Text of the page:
however, i fear that would be to somewhat miss the point. the regular stoaters can be had with either a standard road/cross setup, or in the case of the plus edition, with a rohloff hub gear and a single chainring. the phat stoater strikes me as the very bike you'd own in addition, for the moments when timidity just won't do. though i put it down to age, i'm considerably less of a mudplugger than was once the case, and in truth, i'd likely opt for a different type of stoater altogether, but it is hard to describe the salient joy of being able to ride roughshod through and over just about anything you care to mention. and to do so with aplomb.
those enormous ritchey tyres would cause no shame to a bulldozer, providing both fabulous grip in the mud, and ideal suspension over rocky ground. where they struggled a bit was on wet grass; a sudden and unexpected input of raw power (a guy can dream can't he?) would often spin the back tyre slightly, while climbing out the saddle on wet grass wasn't the best idea i've ever had.
thankfully, those brakes were more than adequate compensation for my ineptitude. whenever i found i had bitten off more than i could chew, they stopped me going far beyond my meagre skill level. and as a notable plus, they never once exhibited that nagging skliffing sound as the rotor hits the pad every revolution.
however, the stoater's secret weapon is that frame. minimalistic and unfussy it may be, but it is so close to balanced perfection i query why folks would consider suspended farm gates in the first place. aside from its endearing tenacity in the face of adversity, there surely cannot be a more well-thought out double diamond in existence. considering my deficiencies in the offroad department, i had great need of shifting my weight in several directions, often all at the same time. the stoater is so easy to steer from the brink of disaster (do not for a moment think i am kidding) that i got the impression i could have managed the same without handlebars.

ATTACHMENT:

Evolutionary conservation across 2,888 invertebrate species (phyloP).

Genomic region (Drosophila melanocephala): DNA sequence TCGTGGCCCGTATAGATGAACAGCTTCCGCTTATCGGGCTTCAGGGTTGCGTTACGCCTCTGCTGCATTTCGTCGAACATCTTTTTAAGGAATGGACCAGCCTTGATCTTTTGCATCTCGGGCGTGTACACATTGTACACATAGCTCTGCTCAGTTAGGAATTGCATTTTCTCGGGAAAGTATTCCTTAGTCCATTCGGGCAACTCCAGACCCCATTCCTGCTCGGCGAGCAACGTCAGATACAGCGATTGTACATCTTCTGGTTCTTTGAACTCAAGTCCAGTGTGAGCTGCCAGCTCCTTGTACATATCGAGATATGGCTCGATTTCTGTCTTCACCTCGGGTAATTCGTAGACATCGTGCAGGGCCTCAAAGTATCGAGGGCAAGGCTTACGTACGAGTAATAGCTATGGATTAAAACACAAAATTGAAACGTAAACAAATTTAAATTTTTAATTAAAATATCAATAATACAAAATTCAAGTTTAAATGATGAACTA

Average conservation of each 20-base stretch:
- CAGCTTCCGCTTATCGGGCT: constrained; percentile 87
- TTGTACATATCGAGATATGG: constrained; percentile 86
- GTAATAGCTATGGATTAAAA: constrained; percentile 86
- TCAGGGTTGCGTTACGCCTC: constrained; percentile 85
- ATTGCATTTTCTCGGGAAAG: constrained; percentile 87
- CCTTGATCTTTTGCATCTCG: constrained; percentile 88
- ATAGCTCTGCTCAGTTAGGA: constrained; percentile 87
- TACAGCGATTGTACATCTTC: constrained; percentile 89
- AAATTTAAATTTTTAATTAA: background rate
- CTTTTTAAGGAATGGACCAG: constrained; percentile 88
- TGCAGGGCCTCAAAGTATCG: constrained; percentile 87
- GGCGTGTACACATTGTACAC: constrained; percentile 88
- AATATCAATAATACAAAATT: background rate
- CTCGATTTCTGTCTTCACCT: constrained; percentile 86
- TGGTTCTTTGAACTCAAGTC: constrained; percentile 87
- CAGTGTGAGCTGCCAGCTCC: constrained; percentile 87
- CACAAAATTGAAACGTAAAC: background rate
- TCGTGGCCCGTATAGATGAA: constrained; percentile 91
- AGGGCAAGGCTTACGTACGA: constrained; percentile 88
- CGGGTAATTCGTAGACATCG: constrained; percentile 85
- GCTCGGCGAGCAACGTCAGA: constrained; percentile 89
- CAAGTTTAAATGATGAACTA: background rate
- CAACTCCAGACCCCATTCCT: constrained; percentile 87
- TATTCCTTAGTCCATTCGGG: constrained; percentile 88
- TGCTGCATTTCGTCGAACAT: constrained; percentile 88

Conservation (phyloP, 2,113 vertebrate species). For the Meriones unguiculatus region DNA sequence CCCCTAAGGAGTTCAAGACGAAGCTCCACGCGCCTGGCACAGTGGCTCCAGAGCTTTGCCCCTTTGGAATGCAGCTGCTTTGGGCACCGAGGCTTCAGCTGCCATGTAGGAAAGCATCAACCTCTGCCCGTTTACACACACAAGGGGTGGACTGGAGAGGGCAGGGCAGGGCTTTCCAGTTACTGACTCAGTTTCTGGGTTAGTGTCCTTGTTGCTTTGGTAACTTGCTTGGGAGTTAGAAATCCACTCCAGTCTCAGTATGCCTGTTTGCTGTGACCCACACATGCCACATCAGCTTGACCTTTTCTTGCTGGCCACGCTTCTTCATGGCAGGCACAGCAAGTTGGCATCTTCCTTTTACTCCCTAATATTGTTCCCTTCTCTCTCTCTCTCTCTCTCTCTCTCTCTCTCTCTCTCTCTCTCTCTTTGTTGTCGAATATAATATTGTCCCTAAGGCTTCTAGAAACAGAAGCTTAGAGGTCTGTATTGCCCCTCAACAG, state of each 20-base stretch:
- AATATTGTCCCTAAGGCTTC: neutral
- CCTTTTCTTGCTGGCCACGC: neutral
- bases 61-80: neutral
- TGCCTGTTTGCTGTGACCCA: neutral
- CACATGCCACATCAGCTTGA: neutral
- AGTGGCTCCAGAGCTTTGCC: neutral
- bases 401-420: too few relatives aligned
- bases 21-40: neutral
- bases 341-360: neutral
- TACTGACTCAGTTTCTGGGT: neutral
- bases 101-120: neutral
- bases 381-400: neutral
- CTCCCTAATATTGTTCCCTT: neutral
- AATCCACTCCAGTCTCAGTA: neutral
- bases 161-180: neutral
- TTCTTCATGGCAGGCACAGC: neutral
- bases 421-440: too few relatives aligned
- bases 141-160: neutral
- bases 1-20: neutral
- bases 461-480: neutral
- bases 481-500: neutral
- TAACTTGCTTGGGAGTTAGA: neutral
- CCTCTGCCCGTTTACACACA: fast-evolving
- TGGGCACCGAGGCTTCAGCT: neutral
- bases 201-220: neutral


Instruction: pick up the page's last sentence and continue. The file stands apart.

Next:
if there's a perceived downside in this build, it's the bar end shifters. this is not my frst experience with this form of gear shifting, for i once owned a tourer for several years that used this method. though the rear cassette had ten sprockets, i often had the feeling that the right-hand lever thought there were only nine. no amount of footering and fettling could get it to shift cleanly up and down the block. i'm not sure, however, that i'd lay the blame at the accuracy of the transmission, simply that i found it very hard to be precise with my changes via the bar end lever. this may, of course, be simply having grown use to the accuracy and ergonomics of today's brake lever mounted shifting.
it was never a major bother, and happily failed to detract from the joy of the frame or the ploughing through everything on those tyres.
the latter coupled with disc brakes contrived to make the bike probably too heavy for shouldering a la sven and jeremy, but i doubt that was ever a design consideration in the first place. it was comfortable enough to remain in the saddle for as long as possible, the ritchey wcs offering being one of the finest i've ridden for a while. my roadie sensibilities never let me sink as low as that third inner ring on the shimano chainset; i just tried to pretend it wasn't even there, but shifting between the two largest rings was quite easily and accurately achieved via the leftmost bar-end lever. this despite my contention that the front mech was set too high above the outer chainring.
as steven himself said "it was designed as a bike to go anywhere, but the reality is is that' it's designed as a bike to go anywhere you wouldn't take your 'other' bike." that's a sentiment with which i'd totally agree, but in the day and age of owning several bikes with specific purposes in mind, that simply offers it a niche in which to live. i'd certainly take one of these over a mountain bike any day of the week, and i cannot deny that each and every ride elicited a smile, even if several were the result of the bike having saved me from a week of hospital food. not a bike for everyone then, but exactly the right bike for the job when you need it. which might be just as good a reason to afford one in the first place.
the phat stoater reynolds 853 frame only retails at £1050. the shand built straight unicrown fork costs an additional £175...........................................................................................................................................................................................................